Nightcrawler

nighcrawler

Director: Dan Gilroy; Main Cast: Jake Gyllenhaal, Rene Russo, Bill PaxtonRiz Ahmed;

Louis Bloom (Gyllenhaal) makes a living with capers, criss-crossing the line of legality, in a rather forlorn-looking Los Angeles. He is very single-minded about getting a stable, more lucrative job and, by chance, he stumbles upon the world of freelance cameramen, who hunt down shocking and gruesome accidents or crimes and then sell their footage to the local news channels. He starts small with a cheap camera and a police scanner, after getting a few tips by a pro, Joe (Paxton), and manages to get the attention of a news producer, Nina (Russo), of one of the local stations. Things are looking up for Louis, he makes more money and he hires a intern/assistant, Rick (Ahmed), to help him navigate the streets at night while chasing after police calls that sound promising. On paper, the story seems a straightforward American dream: underdog/down-on-luck guy finds a way to improve his lot using his skills and smarts. It turns out it’s far more complicated and layered and that’s what makes this debut film by Gilroy intriguing and thought-provoking. Right off the bat it’s clear that there’s something amiss with Louis, C3PO has better social skills and empathic reactions compared to him and, slowly but surely, the audience realises that he is indeed a sociopath. In his world people are just means to an end, to be used and discarded without any afterthought; sometimes they are even a nuisance since Louis has to convince them or charm them or threaten them to get what he wants. The nocturnal forays into the city hunting for crimes would already provide by themselves a grim view of modern life but combined with Louis’ unique personality make for a truly disturbing picture. I won’t say anymore to avoid spoilers but it’s a dark tale. The film really works because of the superb performance of Jake Gyllenhaal: well-rounded, nuanced and with a sapient use of body language, impressive! The supporting cast is solid, in particular Ahmed as the trusting and little naive assistant, perfect foil to the sociopathy of Louis. Kudos to Gilroy, as first-timer on the director’s chair, he has done an impressive job. I look forward to seeing what he does next. Gripping —7.5/10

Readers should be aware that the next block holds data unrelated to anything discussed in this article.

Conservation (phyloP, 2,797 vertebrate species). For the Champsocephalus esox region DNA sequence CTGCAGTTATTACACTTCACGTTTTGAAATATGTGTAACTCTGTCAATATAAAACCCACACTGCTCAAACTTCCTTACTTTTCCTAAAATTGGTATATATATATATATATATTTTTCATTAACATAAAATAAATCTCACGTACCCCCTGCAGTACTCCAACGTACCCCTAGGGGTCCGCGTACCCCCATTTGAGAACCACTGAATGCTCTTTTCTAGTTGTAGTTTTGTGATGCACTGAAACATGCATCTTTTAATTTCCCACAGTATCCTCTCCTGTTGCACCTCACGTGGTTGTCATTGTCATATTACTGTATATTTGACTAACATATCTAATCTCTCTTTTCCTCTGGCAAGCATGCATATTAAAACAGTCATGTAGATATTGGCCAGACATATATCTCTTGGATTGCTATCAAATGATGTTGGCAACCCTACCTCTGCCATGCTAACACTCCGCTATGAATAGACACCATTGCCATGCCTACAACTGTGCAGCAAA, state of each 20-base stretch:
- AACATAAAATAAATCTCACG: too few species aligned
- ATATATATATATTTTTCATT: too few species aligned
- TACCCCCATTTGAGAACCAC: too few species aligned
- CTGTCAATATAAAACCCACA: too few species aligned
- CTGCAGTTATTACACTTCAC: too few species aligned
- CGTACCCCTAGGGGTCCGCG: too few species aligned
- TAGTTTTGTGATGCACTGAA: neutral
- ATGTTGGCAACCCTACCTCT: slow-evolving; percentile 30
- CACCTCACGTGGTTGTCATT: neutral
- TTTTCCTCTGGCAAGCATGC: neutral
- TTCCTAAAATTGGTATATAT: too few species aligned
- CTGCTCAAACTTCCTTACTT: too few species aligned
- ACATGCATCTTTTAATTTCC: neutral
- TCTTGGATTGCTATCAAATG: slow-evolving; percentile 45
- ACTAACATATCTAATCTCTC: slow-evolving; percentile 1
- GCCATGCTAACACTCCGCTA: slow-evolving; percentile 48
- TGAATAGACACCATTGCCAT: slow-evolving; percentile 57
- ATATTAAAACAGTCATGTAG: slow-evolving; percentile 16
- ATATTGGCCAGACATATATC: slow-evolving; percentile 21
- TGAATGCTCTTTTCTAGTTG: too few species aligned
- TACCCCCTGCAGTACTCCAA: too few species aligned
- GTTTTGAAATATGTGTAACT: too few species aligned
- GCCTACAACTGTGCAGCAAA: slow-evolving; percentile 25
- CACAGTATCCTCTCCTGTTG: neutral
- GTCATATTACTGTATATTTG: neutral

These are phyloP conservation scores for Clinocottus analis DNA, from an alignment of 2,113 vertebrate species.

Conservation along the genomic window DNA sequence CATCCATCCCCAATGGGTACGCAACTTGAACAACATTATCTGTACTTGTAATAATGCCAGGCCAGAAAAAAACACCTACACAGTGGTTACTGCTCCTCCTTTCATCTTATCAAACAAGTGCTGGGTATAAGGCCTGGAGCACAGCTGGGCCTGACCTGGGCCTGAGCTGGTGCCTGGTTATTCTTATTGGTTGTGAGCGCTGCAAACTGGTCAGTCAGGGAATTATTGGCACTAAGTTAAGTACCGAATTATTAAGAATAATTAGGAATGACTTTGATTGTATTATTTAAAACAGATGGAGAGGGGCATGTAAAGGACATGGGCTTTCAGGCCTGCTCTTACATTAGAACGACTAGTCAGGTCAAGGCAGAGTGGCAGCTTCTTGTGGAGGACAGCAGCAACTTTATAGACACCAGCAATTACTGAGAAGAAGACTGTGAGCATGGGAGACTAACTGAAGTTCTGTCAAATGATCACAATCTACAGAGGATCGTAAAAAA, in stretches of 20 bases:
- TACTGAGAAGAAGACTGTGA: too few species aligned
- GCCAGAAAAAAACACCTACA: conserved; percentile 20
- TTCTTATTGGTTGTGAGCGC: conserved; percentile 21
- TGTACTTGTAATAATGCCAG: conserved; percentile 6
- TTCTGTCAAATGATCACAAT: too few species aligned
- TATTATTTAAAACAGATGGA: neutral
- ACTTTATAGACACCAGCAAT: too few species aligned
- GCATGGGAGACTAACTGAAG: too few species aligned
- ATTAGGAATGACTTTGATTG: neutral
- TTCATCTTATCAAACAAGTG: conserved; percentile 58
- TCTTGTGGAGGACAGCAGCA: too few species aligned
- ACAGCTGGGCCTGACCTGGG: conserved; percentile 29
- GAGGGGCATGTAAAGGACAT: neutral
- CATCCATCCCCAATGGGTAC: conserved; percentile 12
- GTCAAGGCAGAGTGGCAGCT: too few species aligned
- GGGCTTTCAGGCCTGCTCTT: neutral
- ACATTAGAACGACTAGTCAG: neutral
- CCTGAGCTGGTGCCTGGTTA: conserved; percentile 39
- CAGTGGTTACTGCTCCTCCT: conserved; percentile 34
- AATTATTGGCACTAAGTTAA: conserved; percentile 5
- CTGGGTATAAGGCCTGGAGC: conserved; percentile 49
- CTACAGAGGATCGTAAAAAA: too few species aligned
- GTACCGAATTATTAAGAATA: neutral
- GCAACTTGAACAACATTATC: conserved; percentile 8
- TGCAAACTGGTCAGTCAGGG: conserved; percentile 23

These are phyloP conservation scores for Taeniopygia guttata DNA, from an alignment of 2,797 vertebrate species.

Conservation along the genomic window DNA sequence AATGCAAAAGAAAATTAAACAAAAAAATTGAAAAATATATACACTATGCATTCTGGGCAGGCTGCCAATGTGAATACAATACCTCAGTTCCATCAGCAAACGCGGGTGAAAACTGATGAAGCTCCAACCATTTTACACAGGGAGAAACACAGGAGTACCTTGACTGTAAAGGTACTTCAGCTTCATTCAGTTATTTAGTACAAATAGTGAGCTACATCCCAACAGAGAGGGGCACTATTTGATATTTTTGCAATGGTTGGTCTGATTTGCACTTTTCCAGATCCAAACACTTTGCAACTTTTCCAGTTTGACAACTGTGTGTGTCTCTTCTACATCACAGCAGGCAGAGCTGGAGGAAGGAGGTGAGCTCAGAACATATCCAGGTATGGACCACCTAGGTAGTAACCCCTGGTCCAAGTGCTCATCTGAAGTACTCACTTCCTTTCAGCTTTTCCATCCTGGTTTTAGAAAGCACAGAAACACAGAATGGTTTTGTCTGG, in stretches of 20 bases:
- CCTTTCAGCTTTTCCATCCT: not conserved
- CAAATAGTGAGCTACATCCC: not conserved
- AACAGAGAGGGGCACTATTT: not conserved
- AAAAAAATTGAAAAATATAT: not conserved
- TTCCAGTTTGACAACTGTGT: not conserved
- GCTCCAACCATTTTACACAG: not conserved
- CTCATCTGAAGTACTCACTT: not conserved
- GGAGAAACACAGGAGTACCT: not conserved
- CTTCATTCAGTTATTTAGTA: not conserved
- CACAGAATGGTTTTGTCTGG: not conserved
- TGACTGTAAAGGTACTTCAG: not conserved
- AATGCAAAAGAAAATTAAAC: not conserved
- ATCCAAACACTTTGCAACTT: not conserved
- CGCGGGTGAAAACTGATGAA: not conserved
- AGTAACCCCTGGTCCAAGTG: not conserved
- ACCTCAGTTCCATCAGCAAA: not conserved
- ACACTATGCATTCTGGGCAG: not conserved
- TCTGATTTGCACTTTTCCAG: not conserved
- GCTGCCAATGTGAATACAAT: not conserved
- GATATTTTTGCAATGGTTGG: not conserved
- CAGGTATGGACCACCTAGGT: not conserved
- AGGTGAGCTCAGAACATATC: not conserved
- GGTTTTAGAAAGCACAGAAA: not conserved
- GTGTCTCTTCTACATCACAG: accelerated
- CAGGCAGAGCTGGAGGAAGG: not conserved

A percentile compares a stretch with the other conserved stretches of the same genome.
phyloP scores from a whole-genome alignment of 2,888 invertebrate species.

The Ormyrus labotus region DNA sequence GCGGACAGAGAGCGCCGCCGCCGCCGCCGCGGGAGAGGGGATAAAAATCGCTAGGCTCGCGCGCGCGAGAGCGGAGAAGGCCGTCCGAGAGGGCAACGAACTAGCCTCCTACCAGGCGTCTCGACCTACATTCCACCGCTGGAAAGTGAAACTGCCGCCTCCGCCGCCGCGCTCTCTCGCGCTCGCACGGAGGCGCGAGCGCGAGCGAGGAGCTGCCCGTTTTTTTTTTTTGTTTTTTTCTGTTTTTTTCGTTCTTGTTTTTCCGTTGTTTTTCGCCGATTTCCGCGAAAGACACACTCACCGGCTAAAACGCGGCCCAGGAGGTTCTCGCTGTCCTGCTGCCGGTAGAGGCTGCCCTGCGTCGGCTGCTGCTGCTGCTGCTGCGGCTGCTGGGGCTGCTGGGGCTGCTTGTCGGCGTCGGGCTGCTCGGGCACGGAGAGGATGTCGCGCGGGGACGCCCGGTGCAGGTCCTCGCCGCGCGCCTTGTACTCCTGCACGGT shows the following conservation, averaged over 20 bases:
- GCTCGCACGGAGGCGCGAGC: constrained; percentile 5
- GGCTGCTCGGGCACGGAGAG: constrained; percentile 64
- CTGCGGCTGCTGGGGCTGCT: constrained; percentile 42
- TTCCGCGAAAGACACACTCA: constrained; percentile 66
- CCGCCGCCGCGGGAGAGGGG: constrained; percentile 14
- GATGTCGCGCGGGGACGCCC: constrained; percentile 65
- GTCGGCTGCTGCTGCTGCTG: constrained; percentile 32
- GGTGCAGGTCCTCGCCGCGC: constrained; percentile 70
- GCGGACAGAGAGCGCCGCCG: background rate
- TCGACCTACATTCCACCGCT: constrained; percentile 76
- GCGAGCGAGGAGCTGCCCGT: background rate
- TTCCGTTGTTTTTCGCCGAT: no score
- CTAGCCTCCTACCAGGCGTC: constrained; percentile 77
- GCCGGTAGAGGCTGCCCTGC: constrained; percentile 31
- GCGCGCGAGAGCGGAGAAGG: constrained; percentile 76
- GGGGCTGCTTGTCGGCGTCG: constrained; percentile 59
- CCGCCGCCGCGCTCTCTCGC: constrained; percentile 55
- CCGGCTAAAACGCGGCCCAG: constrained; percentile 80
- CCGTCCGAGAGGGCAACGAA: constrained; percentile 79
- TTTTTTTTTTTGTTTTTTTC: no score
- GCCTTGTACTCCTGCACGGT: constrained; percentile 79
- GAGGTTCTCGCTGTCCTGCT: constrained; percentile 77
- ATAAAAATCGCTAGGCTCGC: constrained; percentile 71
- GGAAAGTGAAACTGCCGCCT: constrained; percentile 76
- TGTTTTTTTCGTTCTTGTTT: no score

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2 Comments

Filed under Seen at home

2 responses to “Nightcrawler

  1. Still have yet to see this but every review tends to be favourable. One day I suppose…

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